copyrightThe Chartered Institute of Library & Information Professionals and other libraries and library associations in the UK are in the midst of a campaign to move unpublished individual works to the current copyright regime of the author’s life plus 70 years, instead of the British “Orphan Works” category, which restricts their exhibition until 2039. And they have now moved their campaign from petitions to displays with empty spaces to make the point.

CILIP explains:

Up to 50% of archival records in the UK are ‘orphan works’. This is when the rights holder cannot be identified and/or traced. The Imperial War Museum has an estimated 1.75 million documents that are orphan works, approximately 20-25% of the 7.9 million documents in their collections. The campaign is calling on the UK Government to reduce the term of copyright protection in certain unpublished works from the end of the year 2039 to the author’s lifetime plus 70 years, as per provisions laid out in the Enterprise and Regulatory Reform Act (ERRA) 2013.

The UK government is in the middle of a consultation process on the issue right now, and the current  Intellectual Property Minister, Baroness Neville-Rolfe, has responded positively to its aims. However, CILIP and others apparently remain concerned that action will not be taken quickly enough and will be postponed until the next election, due in 2015. Naomi Korn, Chair of the Libraries and Archives Copyright Alliance, said: “We are concerned that the six month timescale outlined in the Minister’s letter does reduce the chance of these provisions seeing the light of day before the next General Election. We need swift action to resolve this obstacle to accessing our history.”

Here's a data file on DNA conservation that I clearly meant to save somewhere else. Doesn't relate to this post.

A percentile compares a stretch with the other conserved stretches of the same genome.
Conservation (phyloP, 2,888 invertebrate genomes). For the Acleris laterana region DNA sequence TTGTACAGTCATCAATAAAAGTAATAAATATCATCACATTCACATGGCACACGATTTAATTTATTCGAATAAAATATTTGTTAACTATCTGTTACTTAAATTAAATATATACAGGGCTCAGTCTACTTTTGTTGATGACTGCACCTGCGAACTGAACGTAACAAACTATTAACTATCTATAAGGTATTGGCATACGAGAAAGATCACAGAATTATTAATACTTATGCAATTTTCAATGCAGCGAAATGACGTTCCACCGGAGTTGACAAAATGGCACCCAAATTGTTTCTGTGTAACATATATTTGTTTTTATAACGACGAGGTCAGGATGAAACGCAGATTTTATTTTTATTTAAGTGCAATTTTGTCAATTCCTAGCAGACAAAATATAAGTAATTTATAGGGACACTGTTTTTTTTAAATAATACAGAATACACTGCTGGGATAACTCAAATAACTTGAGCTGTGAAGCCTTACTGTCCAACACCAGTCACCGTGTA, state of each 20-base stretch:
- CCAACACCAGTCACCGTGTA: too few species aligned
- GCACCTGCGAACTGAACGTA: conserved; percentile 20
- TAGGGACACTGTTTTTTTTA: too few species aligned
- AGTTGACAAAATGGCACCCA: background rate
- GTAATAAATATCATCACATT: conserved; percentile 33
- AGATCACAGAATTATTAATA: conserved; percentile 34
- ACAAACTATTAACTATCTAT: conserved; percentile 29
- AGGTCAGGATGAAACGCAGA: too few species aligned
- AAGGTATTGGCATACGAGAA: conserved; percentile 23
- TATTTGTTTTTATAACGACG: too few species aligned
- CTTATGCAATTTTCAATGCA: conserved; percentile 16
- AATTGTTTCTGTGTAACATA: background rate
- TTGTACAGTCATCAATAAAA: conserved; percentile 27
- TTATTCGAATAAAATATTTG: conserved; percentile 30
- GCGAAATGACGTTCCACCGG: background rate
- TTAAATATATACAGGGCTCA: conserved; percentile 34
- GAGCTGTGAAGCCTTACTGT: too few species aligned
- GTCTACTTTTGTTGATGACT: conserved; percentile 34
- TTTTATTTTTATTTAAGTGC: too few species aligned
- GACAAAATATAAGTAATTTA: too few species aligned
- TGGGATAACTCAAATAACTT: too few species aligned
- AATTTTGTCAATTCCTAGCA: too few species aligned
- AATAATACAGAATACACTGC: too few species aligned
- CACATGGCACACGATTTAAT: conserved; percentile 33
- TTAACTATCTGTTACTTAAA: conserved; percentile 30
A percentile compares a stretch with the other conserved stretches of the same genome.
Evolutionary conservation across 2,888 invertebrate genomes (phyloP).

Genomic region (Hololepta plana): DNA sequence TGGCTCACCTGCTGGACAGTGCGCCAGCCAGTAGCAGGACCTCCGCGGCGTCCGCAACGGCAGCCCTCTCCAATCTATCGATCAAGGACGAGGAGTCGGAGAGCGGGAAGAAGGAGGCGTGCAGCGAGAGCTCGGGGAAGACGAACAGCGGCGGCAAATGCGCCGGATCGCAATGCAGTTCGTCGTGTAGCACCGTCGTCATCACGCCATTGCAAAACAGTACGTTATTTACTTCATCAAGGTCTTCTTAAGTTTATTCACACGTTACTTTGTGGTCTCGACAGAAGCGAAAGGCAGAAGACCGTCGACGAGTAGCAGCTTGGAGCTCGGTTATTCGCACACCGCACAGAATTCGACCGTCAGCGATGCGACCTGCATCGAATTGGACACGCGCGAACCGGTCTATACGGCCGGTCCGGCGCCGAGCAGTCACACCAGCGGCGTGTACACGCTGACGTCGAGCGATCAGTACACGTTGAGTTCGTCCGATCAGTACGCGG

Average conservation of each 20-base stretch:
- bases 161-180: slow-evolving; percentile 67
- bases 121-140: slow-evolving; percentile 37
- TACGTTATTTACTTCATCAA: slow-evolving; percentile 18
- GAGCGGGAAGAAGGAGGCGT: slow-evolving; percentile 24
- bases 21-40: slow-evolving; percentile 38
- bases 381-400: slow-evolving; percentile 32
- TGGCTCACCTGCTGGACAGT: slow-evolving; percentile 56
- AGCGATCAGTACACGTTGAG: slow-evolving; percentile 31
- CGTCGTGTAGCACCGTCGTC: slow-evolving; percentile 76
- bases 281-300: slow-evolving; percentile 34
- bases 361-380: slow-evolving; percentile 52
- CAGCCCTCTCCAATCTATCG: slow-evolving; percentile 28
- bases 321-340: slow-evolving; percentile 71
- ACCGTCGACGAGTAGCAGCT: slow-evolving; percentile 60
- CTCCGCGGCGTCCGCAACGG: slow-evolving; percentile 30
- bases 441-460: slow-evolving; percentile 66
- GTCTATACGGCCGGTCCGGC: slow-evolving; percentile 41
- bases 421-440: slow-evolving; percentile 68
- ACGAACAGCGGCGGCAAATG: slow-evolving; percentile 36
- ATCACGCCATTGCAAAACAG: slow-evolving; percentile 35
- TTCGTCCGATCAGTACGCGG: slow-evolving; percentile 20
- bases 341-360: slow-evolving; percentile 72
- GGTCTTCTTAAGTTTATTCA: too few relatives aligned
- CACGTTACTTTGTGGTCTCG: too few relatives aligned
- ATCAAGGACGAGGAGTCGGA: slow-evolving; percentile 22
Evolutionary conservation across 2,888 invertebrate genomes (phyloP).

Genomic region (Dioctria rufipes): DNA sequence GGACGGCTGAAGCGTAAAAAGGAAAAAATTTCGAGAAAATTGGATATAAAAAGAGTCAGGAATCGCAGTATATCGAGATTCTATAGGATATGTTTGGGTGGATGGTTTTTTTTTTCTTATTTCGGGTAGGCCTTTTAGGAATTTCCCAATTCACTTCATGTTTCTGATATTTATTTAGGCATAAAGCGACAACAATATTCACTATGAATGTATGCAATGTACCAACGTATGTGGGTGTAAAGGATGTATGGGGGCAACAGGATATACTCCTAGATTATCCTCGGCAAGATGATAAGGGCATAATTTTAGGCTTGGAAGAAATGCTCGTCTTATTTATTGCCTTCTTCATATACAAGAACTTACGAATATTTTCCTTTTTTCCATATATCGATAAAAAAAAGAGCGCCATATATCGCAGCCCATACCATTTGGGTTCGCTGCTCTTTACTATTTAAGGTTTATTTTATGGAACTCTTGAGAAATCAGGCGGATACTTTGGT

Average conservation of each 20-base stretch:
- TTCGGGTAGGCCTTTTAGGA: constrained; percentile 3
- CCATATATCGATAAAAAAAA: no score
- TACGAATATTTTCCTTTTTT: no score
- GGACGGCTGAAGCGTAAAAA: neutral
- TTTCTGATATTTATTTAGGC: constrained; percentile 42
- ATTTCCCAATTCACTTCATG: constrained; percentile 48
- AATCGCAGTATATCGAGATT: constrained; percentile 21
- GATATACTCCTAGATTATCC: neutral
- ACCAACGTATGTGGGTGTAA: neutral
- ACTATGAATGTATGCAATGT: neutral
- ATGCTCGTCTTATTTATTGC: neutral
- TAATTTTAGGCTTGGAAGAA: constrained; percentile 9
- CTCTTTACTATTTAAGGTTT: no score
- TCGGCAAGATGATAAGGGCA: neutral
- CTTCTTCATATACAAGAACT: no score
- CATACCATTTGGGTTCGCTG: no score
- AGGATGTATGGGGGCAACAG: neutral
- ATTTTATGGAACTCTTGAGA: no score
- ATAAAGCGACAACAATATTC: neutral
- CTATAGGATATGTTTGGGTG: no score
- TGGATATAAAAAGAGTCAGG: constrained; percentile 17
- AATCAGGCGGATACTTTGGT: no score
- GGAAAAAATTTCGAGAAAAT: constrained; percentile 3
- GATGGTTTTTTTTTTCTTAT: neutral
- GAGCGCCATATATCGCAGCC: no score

The anniversary of World War 1, when many letters from soldiers fell under the orphan works category, threw the problem into especially sharp focus, and as reported in The Guardian, museums from the Imperial War Museum to the National Library of Scotland in Edinburgh used the opportunity to put displays into empty cases, to remind visitors how much access to the past was being lost.The campaign has also launched a petition inviting the public to support the initiative.



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